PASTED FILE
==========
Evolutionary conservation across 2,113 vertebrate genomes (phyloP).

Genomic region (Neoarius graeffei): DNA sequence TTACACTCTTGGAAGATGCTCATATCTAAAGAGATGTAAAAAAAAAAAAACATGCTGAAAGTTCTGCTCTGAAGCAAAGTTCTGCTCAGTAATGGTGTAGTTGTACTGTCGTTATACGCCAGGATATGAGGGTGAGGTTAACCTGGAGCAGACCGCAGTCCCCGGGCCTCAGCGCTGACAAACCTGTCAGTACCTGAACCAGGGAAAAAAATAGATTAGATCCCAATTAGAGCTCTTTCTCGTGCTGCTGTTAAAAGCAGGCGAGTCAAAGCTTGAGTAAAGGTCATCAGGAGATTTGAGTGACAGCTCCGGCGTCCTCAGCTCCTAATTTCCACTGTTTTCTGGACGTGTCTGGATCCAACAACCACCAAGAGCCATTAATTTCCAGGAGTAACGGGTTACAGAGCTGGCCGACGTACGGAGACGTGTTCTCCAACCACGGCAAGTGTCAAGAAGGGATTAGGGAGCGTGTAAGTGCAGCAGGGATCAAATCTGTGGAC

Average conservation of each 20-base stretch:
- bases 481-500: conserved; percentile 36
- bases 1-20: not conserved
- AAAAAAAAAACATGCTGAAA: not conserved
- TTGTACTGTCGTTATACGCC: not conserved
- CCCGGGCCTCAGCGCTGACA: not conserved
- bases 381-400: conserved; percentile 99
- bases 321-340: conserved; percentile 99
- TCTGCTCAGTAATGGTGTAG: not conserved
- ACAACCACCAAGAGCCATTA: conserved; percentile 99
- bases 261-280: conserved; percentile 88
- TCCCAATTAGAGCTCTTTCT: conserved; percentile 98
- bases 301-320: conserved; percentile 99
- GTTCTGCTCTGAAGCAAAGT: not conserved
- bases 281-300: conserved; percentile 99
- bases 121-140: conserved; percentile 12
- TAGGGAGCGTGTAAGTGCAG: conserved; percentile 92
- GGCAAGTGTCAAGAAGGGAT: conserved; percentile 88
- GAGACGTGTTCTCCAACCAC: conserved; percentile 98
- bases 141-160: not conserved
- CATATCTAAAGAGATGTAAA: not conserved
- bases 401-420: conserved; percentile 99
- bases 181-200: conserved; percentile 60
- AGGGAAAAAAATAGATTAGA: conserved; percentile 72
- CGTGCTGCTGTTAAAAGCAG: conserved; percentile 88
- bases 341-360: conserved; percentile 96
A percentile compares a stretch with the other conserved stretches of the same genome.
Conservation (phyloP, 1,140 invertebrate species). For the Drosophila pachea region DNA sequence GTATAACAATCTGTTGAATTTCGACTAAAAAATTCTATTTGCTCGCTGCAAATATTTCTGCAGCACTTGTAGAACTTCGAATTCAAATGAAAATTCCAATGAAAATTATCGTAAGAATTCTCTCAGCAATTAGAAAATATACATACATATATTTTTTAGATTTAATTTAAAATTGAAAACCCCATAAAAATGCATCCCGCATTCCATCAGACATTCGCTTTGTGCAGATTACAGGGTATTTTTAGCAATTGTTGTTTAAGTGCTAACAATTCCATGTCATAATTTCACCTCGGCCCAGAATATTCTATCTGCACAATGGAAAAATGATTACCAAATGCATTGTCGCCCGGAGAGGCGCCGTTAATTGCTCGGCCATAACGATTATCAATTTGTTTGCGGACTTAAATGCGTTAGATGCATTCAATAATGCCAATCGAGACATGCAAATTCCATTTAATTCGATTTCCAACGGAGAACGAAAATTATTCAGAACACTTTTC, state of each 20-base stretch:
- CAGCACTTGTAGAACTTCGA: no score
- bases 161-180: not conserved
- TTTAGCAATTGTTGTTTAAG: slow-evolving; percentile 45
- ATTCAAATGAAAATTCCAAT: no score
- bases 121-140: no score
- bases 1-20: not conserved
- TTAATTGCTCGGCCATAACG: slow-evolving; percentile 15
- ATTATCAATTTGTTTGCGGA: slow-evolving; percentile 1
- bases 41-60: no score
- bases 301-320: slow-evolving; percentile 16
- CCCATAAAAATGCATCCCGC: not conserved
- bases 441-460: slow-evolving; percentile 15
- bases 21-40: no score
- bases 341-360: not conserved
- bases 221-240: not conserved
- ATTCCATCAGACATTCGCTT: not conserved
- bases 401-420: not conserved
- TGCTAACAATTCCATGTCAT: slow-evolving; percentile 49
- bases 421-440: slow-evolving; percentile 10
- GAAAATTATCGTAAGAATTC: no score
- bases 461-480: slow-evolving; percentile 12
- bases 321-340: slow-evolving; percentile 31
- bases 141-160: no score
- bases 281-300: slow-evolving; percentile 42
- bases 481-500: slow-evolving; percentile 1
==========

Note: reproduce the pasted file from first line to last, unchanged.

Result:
Evolutionary conservation across 2,113 vertebrate genomes (phyloP).

Genomic region (Neoarius graeffei): DNA sequence TTACACTCTTGGAAGATGCTCATATCTAAAGAGATGTAAAAAAAAAAAAACATGCTGAAAGTTCTGCTCTGAAGCAAAGTTCTGCTCAGTAATGGTGTAGTTGTACTGTCGTTATACGCCAGGATATGAGGGTGAGGTTAACCTGGAGCAGACCGCAGTCCCCGGGCCTCAGCGCTGACAAACCTGTCAGTACCTGAACCAGGGAAAAAAATAGATTAGATCCCAATTAGAGCTCTTTCTCGTGCTGCTGTTAAAAGCAGGCGAGTCAAAGCTTGAGTAAAGGTCATCAGGAGATTTGAGTGACAGCTCCGGCGTCCTCAGCTCCTAATTTCCACTGTTTTCTGGACGTGTCTGGATCCAACAACCACCAAGAGCCATTAATTTCCAGGAGTAACGGGTTACAGAGCTGGCCGACGTACGGAGACGTGTTCTCCAACCACGGCAAGTGTCAAGAAGGGATTAGGGAGCGTGTAAGTGCAGCAGGGATCAAATCTGTGGAC

Average conservation of each 20-base stretch:
- bases 481-500: conserved; percentile 36
- bases 1-20: not conserved
- AAAAAAAAAACATGCTGAAA: not conserved
- TTGTACTGTCGTTATACGCC: not conserved
- CCCGGGCCTCAGCGCTGACA: not conserved
- bases 381-400: conserved; percentile 99
- bases 321-340: conserved; percentile 99
- TCTGCTCAGTAATGGTGTAG: not conserved
- ACAACCACCAAGAGCCATTA: conserved; percentile 99
- bases 261-280: conserved; percentile 88
- TCCCAATTAGAGCTCTTTCT: conserved; percentile 98
- bases 301-320: conserved; percentile 99
- GTTCTGCTCTGAAGCAAAGT: not conserved
- bases 281-300: conserved; percentile 99
- bases 121-140: conserved; percentile 12
- TAGGGAGCGTGTAAGTGCAG: conserved; percentile 92
- GGCAAGTGTCAAGAAGGGAT: conserved; percentile 88
- GAGACGTGTTCTCCAACCAC: conserved; percentile 98
- bases 141-160: not conserved
- CATATCTAAAGAGATGTAAA: not conserved
- bases 401-420: conserved; percentile 99
- bases 181-200: conserved; percentile 60
- AGGGAAAAAAATAGATTAGA: conserved; percentile 72
- CGTGCTGCTGTTAAAAGCAG: conserved; percentile 88
- bases 341-360: conserved; percentile 96
A percentile compares a stretch with the other conserved stretches of the same genome.
Conservation (phyloP, 1,140 invertebrate species). For the Drosophila pachea region DNA sequence GTATAACAATCTGTTGAATTTCGACTAAAAAATTCTATTTGCTCGCTGCAAATATTTCTGCAGCACTTGTAGAACTTCGAATTCAAATGAAAATTCCAATGAAAATTATCGTAAGAATTCTCTCAGCAATTAGAAAATATACATACATATATTTTTTAGATTTAATTTAAAATTGAAAACCCCATAAAAATGCATCCCGCATTCCATCAGACATTCGCTTTGTGCAGATTACAGGGTATTTTTAGCAATTGTTGTTTAAGTGCTAACAATTCCATGTCATAATTTCACCTCGGCCCAGAATATTCTATCTGCACAATGGAAAAATGATTACCAAATGCATTGTCGCCCGGAGAGGCGCCGTTAATTGCTCGGCCATAACGATTATCAATTTGTTTGCGGACTTAAATGCGTTAGATGCATTCAATAATGCCAATCGAGACATGCAAATTCCATTTAATTCGATTTCCAACGGAGAACGAAAATTATTCAGAACACTTTTC, state of each 20-base stretch:
- CAGCACTTGTAGAACTTCGA: no score
- bases 161-180: not conserved
- TTTAGCAATTGTTGTTTAAG: slow-evolving; percentile 45
- ATTCAAATGAAAATTCCAAT: no score
- bases 121-140: no score
- bases 1-20: not conserved
- TTAATTGCTCGGCCATAACG: slow-evolving; percentile 15
- ATTATCAATTTGTTTGCGGA: slow-evolving; percentile 1
- bases 41-60: no score
- bases 301-320: slow-evolving; percentile 16
- CCCATAAAAATGCATCCCGC: not conserved
- bases 441-460: slow-evolving; percentile 15
- bases 21-40: no score
- bases 341-360: not conserved
- bases 221-240: not conserved
- ATTCCATCAGACATTCGCTT: not conserved
- bases 401-420: not conserved
- TGCTAACAATTCCATGTCAT: slow-evolving; percentile 49
- bases 421-440: slow-evolving; percentile 10
- GAAAATTATCGTAAGAATTC: no score
- bases 461-480: slow-evolving; percentile 12
- bases 321-340: slow-evolving; percentile 31
- bases 141-160: no score
- bases 281-300: slow-evolving; percentile 42
- bases 481-500: slow-evolving; percentile 1